15 12, 2015

Food is Your Fuel. What To Eat Before And After Exercise.

December 15th, 2015|Blog, Exercise, Nutrition, Q & A|

This is one of the number one questions I get asked by both my personal training AND nutrition clients. Since there are several factors to take into account with regards to eating around exercise, allow me to shed some light on the topic..
The first thing to establish is what kind of exercise you are doing. Your requirements will be very different if you’re lifting weights for 45 minutes versus going on an hour run in the heat for example. The former will require you to eat a good combination of carbs and protein to power and repair your muscles.  The latter will demand more quick digesting carbs as well as a lot of water for the high calorie and sweat expenditure.
Pre-Workout
The goal of pre-workout nutrition is to:

supply necessary energy to maximize performance during your workout.
help prevent a crash in blood sugar which can lead to hitting the proverbial “wall”, where you’ve just got nothing left yet you know you should be able to keep on going. You workout peeps know exactly what I am talking about! This can even lead to fainting. So in other words, properly fueling before your workout – very important!

In general I would suggest eating no closer than 1-2 hours before your workout. The more time you allow between eating and exercise, the larger the quantity of food you’ll be able to eat and still have time to digest. If you workout first thing in the morning you may be able to fuel off your food you are still digesting from the night before. But this does not work for everyone so make sure you figure out what works for you!

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2 09, 2015

Why You Should Make Breakfast Your First Priority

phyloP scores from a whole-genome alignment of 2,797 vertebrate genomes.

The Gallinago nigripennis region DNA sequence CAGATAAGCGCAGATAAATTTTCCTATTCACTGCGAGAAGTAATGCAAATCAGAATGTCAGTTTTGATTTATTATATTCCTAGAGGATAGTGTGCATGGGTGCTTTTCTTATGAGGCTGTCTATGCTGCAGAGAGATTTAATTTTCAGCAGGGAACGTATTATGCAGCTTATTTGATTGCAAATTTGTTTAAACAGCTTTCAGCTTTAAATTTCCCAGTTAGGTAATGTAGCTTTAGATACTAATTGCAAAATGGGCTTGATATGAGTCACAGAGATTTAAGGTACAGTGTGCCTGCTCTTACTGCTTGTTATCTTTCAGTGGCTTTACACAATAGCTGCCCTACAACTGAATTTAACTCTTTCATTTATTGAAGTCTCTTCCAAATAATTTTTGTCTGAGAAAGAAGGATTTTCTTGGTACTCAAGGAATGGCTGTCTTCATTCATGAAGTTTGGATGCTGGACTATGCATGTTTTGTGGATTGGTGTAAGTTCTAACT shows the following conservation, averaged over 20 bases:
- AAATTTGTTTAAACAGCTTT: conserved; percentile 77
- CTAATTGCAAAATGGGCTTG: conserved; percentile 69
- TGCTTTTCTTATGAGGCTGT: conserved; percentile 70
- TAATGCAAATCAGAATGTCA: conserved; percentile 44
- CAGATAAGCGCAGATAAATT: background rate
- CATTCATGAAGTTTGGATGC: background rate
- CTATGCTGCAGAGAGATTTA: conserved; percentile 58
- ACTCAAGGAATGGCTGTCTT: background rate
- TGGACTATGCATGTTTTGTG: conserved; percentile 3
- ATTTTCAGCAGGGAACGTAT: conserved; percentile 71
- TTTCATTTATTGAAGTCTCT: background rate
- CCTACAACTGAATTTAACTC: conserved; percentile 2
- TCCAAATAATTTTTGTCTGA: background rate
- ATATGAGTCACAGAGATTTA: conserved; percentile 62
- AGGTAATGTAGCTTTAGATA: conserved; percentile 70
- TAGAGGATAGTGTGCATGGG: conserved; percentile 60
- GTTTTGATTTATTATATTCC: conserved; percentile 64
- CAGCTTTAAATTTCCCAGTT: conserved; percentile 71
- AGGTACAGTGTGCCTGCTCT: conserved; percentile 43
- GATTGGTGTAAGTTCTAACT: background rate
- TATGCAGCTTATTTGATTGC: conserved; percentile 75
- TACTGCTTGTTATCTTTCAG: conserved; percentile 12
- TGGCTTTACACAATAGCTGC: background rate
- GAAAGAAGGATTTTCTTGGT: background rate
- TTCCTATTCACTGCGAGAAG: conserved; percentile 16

September 2nd, 2015|Blog, Nutrition, Recipes|

I get asked questions about breakfast all the time – Why is it so important? What’s the BEST breakfast? how much should I have? What is the best time to eat it? I could […]

17 03, 2015

Recipe: Bacon sautéed kale with shrimp & roasted cauliflower

March 17th, 2015|Blog, Nutrition, Recipes|

Wow that’s a mouthful.. oh and I’d like to add LOTS of garlic, and mushrooms to that title!

If you’re looking for a nutrition powerhouse of a meal then look no further. On top of it, this recipe is so incredibly tasty! It’s loaded with veggies (who knew kale could ever taste this good!) and protein with the right balance of fat to create a well rounded meal- perfect as a post-workout lunch or dinner! I used to always add pasta to this dish but after making it without I realized how delicious it is on it’s own. There are tons of textures, flavours and richness that you don’t even need the pasta. But if you’d like to stretch this dish out and perhaps serve to a few more guests it goes great with tagliatelle or wide egg noodles as they hold up well against all the ingredients.

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1 12, 2014

Holiday Dish: Goat cheese & Walnut Sweet Potato Canapés

December 1st, 2014|Blog, Nutrition, Recipes|

The holidays are upon us.. yes we must admit this fact. And it’s never to early to get ready for holiday entertaining. Simplicity is a key for me when planning a menu for guests, especially if I plan to actually be able to enjoy the evening and food myself.. I would imagine many of you feel the same way I do. So, this is why this recipe is perfect for starting your guests off on a night of deliciousness… Finger foods, canapés! Always a hit.